Current Exhibitions

 Double Double Pendulum 

 Scott Billings 

 July 12th - July 19th 


Opening Reception - July 12, 6:00pm

Gallery 295 presents Scott Billings’ Double Double Pendulum curated by Wil Aballe.

When a pendulum is doubled its motion becomes chaotic. Scott Billings’ laser-pointer photogram studies depict the behavior of a double pendulum system but belie its chaotic nature by simulating its motion and making it repeatable. Attached to a hacked pen-plotter, the laser pointer inscribes a false index of a supposed unique event, twice. Simulated using the gravity of the moon as a means to slow down the photographic exposure, the resulting paths of motion evoke a kind of signature of the otherworldly: light and gravity playing out on a distant alien stage.

Next to the photograms sitting on the floor, a feature-length reel of IMAX film with its center extended upward spans the vertical height of the gallery. Suggestive of the model of a black hole, the heavy bulk of film has been stretched into a 22 foot asymptotic form becoming a literal vector of gravity, both fixed to the earth’s surface and rapidly escaping its pull. It can be said that the nature of causality is embedded in the materiality of film: cause and effect stitched together in successive frames along a single trajectory. Billings’ sculpture acts as a notation of causality, one that points toward that slippery threshold between nothing happening and something happening—the spurious moment of change and the point of no return.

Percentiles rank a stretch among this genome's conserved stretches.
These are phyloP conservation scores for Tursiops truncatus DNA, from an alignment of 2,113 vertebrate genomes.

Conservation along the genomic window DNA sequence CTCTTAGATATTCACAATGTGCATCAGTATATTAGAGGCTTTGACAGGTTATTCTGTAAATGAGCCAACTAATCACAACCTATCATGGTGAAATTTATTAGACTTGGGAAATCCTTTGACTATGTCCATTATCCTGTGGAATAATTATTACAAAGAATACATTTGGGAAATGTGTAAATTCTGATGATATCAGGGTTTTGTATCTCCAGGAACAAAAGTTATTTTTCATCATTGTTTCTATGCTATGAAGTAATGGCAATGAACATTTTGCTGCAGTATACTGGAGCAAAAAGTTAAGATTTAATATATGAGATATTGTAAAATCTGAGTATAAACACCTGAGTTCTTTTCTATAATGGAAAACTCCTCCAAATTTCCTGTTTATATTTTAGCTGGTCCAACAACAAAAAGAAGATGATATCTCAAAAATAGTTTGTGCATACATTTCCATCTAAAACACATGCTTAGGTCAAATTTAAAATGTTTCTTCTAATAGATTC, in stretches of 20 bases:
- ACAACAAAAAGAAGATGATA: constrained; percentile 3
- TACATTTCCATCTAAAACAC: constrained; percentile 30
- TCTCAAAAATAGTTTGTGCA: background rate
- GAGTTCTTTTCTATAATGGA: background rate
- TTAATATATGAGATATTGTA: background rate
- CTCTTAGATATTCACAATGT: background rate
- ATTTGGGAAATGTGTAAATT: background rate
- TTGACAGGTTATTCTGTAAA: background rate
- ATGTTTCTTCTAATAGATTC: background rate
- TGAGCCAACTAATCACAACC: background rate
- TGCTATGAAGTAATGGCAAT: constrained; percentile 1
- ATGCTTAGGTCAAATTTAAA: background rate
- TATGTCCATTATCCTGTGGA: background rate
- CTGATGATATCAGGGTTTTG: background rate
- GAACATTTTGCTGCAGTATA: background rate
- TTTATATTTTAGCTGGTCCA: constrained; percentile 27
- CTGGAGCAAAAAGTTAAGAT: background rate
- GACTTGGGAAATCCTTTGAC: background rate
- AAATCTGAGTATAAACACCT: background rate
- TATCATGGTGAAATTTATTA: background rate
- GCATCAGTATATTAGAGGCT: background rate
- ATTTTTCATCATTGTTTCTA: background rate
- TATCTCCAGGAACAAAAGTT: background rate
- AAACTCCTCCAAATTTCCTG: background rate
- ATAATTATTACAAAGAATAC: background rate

Scott Billings is a visual artist and designer based in Vancouver. His art practice centers on issues of animality, mobility, and cinematic spectatorship. Through sculpture and video installation, Billings’ work examines how the apparatus itself can reveal both the mechanisms of causality and its own dormant animality. Billings’ has exhibited nationally and internationally including New York, Seattle, Toronto, Winnipeg, Prague, and China. He holds an MFA from UBC, a BFA from Emily Carr University, and a BASc in Mechanical Engineering from the University of Waterloo.

Special thanks to Glenn Newland of IMAX and Andrew Oran of FotoKem for the donation of the IMAX film material.